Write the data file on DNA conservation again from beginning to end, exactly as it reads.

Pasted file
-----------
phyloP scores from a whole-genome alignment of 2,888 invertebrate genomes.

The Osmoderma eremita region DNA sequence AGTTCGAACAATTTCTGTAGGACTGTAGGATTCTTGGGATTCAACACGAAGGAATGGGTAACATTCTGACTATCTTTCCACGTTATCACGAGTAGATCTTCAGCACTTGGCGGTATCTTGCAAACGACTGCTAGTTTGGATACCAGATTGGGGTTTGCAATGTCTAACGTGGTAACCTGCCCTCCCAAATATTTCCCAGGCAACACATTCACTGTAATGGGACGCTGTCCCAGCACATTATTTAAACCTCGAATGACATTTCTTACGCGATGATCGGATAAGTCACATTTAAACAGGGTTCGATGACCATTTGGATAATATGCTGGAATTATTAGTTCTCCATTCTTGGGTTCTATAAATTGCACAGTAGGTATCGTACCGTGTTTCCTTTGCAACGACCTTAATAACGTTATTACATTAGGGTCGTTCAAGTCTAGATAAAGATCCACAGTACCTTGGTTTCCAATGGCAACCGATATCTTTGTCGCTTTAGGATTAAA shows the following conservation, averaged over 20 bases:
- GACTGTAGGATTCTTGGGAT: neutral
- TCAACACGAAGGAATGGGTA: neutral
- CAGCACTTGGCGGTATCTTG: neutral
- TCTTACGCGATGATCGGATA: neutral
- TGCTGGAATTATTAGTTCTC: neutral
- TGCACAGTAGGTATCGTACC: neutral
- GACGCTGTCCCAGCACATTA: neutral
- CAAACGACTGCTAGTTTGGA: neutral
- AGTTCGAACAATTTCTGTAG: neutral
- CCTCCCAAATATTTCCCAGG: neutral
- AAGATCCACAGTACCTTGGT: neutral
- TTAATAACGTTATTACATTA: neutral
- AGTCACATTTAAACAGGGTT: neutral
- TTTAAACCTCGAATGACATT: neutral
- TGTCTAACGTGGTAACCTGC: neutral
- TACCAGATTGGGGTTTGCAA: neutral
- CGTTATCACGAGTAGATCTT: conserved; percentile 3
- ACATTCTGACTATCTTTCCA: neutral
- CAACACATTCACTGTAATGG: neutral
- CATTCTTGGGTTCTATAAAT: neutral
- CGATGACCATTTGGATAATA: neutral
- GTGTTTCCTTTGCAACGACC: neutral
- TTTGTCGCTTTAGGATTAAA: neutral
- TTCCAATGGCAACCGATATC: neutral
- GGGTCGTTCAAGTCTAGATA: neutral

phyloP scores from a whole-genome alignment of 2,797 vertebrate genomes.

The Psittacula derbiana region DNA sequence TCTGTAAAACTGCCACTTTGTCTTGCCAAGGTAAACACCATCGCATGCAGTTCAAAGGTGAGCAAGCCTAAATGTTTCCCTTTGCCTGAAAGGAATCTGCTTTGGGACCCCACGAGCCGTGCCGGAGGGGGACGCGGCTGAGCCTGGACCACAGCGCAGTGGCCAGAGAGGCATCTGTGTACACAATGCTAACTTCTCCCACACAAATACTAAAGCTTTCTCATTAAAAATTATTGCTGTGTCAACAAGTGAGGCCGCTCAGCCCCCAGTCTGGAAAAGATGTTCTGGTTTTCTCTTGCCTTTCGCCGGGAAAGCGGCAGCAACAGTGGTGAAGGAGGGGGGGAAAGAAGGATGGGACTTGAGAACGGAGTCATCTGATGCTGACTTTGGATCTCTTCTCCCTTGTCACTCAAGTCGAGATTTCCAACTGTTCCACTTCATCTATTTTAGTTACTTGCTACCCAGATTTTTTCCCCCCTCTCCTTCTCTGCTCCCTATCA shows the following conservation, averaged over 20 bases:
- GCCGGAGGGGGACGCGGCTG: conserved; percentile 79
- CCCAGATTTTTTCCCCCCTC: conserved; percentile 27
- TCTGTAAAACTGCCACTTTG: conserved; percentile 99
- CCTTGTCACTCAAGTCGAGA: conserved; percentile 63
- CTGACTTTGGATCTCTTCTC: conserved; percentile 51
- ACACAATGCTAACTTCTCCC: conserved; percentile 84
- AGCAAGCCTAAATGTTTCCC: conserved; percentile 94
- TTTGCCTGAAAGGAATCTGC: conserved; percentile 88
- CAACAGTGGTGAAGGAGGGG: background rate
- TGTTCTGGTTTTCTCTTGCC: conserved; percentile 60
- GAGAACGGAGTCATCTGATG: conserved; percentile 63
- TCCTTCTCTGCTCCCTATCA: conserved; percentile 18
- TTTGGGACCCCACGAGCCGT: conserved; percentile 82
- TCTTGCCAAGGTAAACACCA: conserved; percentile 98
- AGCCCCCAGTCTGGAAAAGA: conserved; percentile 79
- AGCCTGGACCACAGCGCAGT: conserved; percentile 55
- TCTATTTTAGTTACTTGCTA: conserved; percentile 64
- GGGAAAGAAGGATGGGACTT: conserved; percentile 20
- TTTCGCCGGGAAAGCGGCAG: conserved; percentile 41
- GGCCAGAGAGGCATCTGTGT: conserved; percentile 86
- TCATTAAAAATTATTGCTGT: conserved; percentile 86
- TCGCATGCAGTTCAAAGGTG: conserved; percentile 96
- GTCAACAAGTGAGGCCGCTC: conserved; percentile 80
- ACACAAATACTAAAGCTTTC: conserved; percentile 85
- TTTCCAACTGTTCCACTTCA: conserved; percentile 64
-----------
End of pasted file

phyloP scores from a whole-genome alignment of 2,888 invertebrate genomes.

The Osmoderma eremita region DNA sequence AGTTCGAACAATTTCTGTAGGACTGTAGGATTCTTGGGATTCAACACGAAGGAATGGGTAACATTCTGACTATCTTTCCACGTTATCACGAGTAGATCTTCAGCACTTGGCGGTATCTTGCAAACGACTGCTAGTTTGGATACCAGATTGGGGTTTGCAATGTCTAACGTGGTAACCTGCCCTCCCAAATATTTCCCAGGCAACACATTCACTGTAATGGGACGCTGTCCCAGCACATTATTTAAACCTCGAATGACATTTCTTACGCGATGATCGGATAAGTCACATTTAAACAGGGTTCGATGACCATTTGGATAATATGCTGGAATTATTAGTTCTCCATTCTTGGGTTCTATAAATTGCACAGTAGGTATCGTACCGTGTTTCCTTTGCAACGACCTTAATAACGTTATTACATTAGGGTCGTTCAAGTCTAGATAAAGATCCACAGTACCTTGGTTTCCAATGGCAACCGATATCTTTGTCGCTTTAGGATTAAA shows the following conservation, averaged over 20 bases:
- GACTGTAGGATTCTTGGGAT: neutral
- TCAACACGAAGGAATGGGTA: neutral
- CAGCACTTGGCGGTATCTTG: neutral
- TCTTACGCGATGATCGGATA: neutral
- TGCTGGAATTATTAGTTCTC: neutral
- TGCACAGTAGGTATCGTACC: neutral
- GACGCTGTCCCAGCACATTA: neutral
- CAAACGACTGCTAGTTTGGA: neutral
- AGTTCGAACAATTTCTGTAG: neutral
- CCTCCCAAATATTTCCCAGG: neutral
- AAGATCCACAGTACCTTGGT: neutral
- TTAATAACGTTATTACATTA: neutral
- AGTCACATTTAAACAGGGTT: neutral
- TTTAAACCTCGAATGACATT: neutral
- TGTCTAACGTGGTAACCTGC: neutral
- TACCAGATTGGGGTTTGCAA: neutral
- CGTTATCACGAGTAGATCTT: conserved; percentile 3
- ACATTCTGACTATCTTTCCA: neutral
- CAACACATTCACTGTAATGG: neutral
- CATTCTTGGGTTCTATAAAT: neutral
- CGATGACCATTTGGATAATA: neutral
- GTGTTTCCTTTGCAACGACC: neutral
- TTTGTCGCTTTAGGATTAAA: neutral
- TTCCAATGGCAACCGATATC: neutral
- GGGTCGTTCAAGTCTAGATA: neutral

phyloP scores from a whole-genome alignment of 2,797 vertebrate genomes.

The Psittacula derbiana region DNA sequence TCTGTAAAACTGCCACTTTGTCTTGCCAAGGTAAACACCATCGCATGCAGTTCAAAGGTGAGCAAGCCTAAATGTTTCCCTTTGCCTGAAAGGAATCTGCTTTGGGACCCCACGAGCCGTGCCGGAGGGGGACGCGGCTGAGCCTGGACCACAGCGCAGTGGCCAGAGAGGCATCTGTGTACACAATGCTAACTTCTCCCACACAAATACTAAAGCTTTCTCATTAAAAATTATTGCTGTGTCAACAAGTGAGGCCGCTCAGCCCCCAGTCTGGAAAAGATGTTCTGGTTTTCTCTTGCCTTTCGCCGGGAAAGCGGCAGCAACAGTGGTGAAGGAGGGGGGGAAAGAAGGATGGGACTTGAGAACGGAGTCATCTGATGCTGACTTTGGATCTCTTCTCCCTTGTCACTCAAGTCGAGATTTCCAACTGTTCCACTTCATCTATTTTAGTTACTTGCTACCCAGATTTTTTCCCCCCTCTCCTTCTCTGCTCCCTATCA shows the following conservation, averaged over 20 bases:
- GCCGGAGGGGGACGCGGCTG: conserved; percentile 79
- CCCAGATTTTTTCCCCCCTC: conserved; percentile 27
- TCTGTAAAACTGCCACTTTG: conserved; percentile 99
- CCTTGTCACTCAAGTCGAGA: conserved; percentile 63
- CTGACTTTGGATCTCTTCTC: conserved; percentile 51
- ACACAATGCTAACTTCTCCC: conserved; percentile 84
- AGCAAGCCTAAATGTTTCCC: conserved; percentile 94
- TTTGCCTGAAAGGAATCTGC: conserved; percentile 88
- CAACAGTGGTGAAGGAGGGG: background rate
- TGTTCTGGTTTTCTCTTGCC: conserved; percentile 60
- GAGAACGGAGTCATCTGATG: conserved; percentile 63
- TCCTTCTCTGCTCCCTATCA: conserved; percentile 18
- TTTGGGACCCCACGAGCCGT: conserved; percentile 82
- TCTTGCCAAGGTAAACACCA: conserved; percentile 98
- AGCCCCCAGTCTGGAAAAGA: conserved; percentile 79
- AGCCTGGACCACAGCGCAGT: conserved; percentile 55
- TCTATTTTAGTTACTTGCTA: conserved; percentile 64
- GGGAAAGAAGGATGGGACTT: conserved; percentile 20
- TTTCGCCGGGAAAGCGGCAG: conserved; percentile 41
- GGCCAGAGAGGCATCTGTGT: conserved; percentile 86
- TCATTAAAAATTATTGCTGT: conserved; percentile 86
- TCGCATGCAGTTCAAAGGTG: conserved; percentile 96
- GTCAACAAGTGAGGCCGCTC: conserved; percentile 80
- ACACAAATACTAAAGCTTTC: conserved; percentile 85
- TTTCCAACTGTTCCACTTCA: conserved; percentile 64